Two men in Hawaii are suing to block the start up of the Large Hadron Collider recently constructed by CERN, the European Organization for Nuclear Research.
They’re concerned that the physics research complex will create a miniature black hole that will grow to suck in the Earth and everything in the vicinity.
Sure that all sounds like the plot for a made-for-Sci-Fi-Channel movie, but he’s serious. And this is all about very theoretical physics, which means concepts that are pretty hard to prove one way or the other.
But the part of this story that grabbed my attention is that one of the men is an elementary school teacher with a background that’s much more colorful than most teachers I know.
Wagner is, in fact, an expert in many fields. In his first degree at Berkeley he majored in biology and minored in physics. He then attended law school for three years, and later worked in nuclear medicine and health physics before becoming a grade-school teacher. He also founded the World Botanical Gardens in Umauma, Hawaii, and is now embroiled in a bitter legal battle with the Gardens board. According to the Hawaii Tribune-Herald, he and his wife were indicted last month by a grand jury on counts of identity theft and attempted theft relating to an alleged attempt to obtain $340,000 from the gardens company.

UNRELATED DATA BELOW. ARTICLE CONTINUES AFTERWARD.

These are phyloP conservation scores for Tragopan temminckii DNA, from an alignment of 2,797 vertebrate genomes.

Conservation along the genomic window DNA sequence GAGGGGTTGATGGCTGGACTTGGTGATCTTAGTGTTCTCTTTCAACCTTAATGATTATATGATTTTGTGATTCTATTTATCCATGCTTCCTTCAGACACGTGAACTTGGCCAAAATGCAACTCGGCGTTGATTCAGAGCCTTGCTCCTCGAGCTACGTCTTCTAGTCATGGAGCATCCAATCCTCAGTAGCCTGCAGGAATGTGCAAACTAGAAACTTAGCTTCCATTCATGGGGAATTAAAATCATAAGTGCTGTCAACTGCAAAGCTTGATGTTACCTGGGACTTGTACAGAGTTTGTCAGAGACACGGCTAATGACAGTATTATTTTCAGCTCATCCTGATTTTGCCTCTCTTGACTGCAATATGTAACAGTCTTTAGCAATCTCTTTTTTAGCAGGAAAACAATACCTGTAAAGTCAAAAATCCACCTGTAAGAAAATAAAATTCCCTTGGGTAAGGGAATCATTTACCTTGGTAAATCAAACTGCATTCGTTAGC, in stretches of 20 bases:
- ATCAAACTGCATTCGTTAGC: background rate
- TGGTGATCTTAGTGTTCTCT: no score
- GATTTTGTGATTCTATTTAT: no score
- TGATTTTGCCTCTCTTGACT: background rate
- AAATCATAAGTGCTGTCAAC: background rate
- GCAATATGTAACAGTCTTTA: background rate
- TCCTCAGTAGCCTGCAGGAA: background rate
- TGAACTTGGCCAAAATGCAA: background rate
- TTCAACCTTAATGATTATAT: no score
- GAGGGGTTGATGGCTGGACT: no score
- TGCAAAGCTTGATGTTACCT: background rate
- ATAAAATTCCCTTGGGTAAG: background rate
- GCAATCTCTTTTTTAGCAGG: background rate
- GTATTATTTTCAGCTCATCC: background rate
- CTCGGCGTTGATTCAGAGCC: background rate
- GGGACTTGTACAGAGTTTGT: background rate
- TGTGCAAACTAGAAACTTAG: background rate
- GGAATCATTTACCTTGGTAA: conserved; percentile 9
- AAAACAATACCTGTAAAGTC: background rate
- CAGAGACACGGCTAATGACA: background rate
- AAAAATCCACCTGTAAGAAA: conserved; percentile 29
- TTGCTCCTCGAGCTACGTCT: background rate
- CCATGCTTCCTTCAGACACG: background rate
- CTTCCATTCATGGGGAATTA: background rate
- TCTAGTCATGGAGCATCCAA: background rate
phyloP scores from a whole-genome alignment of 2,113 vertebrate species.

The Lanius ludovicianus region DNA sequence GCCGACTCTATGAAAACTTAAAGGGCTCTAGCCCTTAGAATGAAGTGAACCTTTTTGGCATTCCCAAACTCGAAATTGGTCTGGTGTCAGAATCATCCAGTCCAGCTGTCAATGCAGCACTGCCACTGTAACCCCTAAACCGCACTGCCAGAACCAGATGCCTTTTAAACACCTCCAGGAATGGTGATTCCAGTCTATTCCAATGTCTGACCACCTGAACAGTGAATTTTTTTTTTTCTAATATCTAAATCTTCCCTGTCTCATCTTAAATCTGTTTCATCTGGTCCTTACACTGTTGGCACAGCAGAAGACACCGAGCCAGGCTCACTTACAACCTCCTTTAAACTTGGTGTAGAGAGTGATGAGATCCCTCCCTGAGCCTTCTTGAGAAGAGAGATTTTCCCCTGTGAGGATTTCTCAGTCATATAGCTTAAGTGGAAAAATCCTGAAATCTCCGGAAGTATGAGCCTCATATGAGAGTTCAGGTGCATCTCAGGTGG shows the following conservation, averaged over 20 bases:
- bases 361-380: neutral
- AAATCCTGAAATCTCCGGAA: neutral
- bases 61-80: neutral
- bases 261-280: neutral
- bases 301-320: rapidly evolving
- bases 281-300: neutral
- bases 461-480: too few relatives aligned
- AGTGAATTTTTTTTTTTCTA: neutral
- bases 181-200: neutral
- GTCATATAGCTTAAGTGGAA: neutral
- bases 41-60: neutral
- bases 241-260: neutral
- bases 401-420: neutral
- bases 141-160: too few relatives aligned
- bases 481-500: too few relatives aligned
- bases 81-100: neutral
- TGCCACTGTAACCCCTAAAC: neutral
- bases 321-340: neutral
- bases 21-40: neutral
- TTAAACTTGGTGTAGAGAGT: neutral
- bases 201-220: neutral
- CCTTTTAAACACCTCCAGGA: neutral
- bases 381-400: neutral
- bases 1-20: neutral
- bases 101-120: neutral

Ok, so maybe all that hurts his credibility a little.
However, the real science behind this story is fascinating, if not particularly well established. In addition, CERN is one of those semi-mythical organizations to which is attributed all kinds of scary practices.
In real life, it’s where Tim-Berners Lee created the World Wide Web while in fiction it’s where the bad guys played with anti-matter in Dan Brown’s Da Vinci Code prequel, Angels and Demons.
So, what will happen when the scientists working “deep beneath the Franco-Swiss countryside” flip the switch on the LHC?
Well, at least the black hole will swallow Europe first. :-)